Front-wheel drive is boring. So goes the perception. Having the wheels supplying the power as the same wheels that control direction is an inherent compromise that sacrifices speed for turning ability (or vice versa.)
I can’t say this is an unfair argument. Take a roundabout in an RWD car than an FWD drive one, especially after some heavy rain, and the one that left you smiling more is the winner. Dollars to donuts that it’s the one that pushes that beats the one that pulls.
This argument falls apart, however, if you put the same two cars on a snow-covered road and suddenly you’re RWD becomes more of a liability than joy. Instead, the front-end weight of an FWD can give you the traction you need to make it to your destination.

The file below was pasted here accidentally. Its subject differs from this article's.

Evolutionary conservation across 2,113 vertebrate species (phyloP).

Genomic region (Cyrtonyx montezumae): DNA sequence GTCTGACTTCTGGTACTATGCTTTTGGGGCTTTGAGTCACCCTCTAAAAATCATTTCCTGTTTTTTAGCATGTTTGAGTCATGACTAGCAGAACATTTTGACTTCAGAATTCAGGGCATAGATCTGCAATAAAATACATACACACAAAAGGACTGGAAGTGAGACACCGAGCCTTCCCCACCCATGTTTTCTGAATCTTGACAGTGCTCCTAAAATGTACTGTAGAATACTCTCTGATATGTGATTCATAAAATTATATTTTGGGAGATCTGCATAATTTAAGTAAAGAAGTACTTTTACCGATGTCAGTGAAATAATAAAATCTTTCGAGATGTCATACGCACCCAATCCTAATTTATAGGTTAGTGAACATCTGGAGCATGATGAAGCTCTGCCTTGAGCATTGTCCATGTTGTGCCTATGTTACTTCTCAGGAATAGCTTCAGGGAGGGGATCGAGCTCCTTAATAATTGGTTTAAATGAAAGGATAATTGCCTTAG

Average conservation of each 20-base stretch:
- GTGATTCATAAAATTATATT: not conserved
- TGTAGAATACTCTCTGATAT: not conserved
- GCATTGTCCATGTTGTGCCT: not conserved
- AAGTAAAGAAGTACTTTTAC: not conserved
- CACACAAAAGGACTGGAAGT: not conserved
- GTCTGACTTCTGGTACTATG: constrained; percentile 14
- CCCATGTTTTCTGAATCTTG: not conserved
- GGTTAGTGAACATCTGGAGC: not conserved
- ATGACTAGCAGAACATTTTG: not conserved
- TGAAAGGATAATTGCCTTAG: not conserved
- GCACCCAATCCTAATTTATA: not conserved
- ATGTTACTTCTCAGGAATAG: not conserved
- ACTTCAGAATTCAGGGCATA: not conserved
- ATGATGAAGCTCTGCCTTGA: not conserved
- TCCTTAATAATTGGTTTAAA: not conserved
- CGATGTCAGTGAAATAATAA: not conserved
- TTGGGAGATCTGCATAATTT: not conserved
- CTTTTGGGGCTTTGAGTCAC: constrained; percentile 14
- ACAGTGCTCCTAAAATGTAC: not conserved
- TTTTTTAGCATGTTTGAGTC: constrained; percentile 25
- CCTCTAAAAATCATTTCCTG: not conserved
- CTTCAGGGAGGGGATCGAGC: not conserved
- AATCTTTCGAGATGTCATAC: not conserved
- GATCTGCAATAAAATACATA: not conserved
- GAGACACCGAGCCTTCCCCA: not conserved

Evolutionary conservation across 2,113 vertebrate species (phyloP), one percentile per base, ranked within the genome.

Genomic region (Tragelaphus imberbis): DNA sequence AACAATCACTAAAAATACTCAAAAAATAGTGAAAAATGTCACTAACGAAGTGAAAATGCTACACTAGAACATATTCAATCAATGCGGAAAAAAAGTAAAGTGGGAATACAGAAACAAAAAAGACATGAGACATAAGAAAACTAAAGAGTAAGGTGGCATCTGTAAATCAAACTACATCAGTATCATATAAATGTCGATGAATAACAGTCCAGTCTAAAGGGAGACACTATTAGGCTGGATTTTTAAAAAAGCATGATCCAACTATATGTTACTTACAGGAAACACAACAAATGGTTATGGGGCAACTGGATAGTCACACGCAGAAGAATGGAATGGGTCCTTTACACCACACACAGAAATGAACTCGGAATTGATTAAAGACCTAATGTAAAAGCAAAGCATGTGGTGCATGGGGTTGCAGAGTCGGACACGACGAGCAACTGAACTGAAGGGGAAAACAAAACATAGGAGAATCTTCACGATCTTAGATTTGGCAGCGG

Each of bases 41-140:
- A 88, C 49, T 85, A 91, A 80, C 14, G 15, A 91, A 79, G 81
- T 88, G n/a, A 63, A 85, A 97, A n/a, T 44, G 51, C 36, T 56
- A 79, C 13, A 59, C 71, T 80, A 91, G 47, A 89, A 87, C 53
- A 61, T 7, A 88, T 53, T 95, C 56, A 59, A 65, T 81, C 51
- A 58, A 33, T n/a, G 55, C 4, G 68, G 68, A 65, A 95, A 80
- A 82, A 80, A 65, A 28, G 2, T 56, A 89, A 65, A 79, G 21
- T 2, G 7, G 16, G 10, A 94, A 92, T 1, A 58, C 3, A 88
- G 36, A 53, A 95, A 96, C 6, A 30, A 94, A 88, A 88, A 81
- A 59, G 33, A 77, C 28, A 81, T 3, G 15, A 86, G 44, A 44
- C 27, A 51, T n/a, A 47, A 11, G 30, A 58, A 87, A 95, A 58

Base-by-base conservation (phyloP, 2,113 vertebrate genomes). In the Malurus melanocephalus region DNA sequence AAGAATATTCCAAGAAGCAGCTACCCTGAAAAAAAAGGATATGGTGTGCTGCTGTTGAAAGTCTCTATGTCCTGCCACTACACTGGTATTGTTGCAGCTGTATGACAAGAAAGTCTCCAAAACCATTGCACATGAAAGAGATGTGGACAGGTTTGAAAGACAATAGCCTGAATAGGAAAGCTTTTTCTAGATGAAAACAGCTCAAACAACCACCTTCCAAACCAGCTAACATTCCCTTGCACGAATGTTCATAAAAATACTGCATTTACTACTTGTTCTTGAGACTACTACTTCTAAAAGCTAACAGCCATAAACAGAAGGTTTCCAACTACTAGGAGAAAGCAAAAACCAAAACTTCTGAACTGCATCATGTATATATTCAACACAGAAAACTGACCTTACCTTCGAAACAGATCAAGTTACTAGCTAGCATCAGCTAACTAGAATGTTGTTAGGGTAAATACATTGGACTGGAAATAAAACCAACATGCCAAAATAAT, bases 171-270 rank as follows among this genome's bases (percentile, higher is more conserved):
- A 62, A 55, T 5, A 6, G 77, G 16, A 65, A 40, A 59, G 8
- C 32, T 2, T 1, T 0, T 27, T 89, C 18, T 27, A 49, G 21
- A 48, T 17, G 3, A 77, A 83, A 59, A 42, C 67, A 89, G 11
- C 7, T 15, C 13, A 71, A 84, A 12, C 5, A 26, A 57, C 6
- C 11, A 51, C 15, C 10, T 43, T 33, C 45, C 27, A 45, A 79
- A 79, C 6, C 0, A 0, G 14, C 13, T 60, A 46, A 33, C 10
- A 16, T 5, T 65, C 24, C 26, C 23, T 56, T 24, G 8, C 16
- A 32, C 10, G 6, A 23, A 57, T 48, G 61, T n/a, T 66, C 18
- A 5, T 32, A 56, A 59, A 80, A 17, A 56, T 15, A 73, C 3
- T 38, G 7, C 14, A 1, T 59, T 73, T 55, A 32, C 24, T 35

Recent years have seen the rise of all-wheel drive systems. Often functioning as a drivetrain assistant, these setups are being implemented more and more as a way of sending power based on the conditions.
(Subaru are the odd ducks here: their symmetrical AWD system does, as advertised, send the power equal to the front and back fulltime.)
Volvo has been jumping on the AWD train. Though their powertrains are often front-wheel based, they’ve used electronic AWD to send power to the necessary corners ensuring maximum safety, as is their brand.
Volvo tuning-house Polestar is looking back to look forward. The company announced that they’ll be releasing a software update that will default to a rear-bias on all gas and diesel-based ‘vos (with EV and hybrid Volvos already rear-biased.)
Accessible through the driving options, under Dynamic, this update is another step towards Volvos break from their safety-first past and into their luxury-enthusiast future.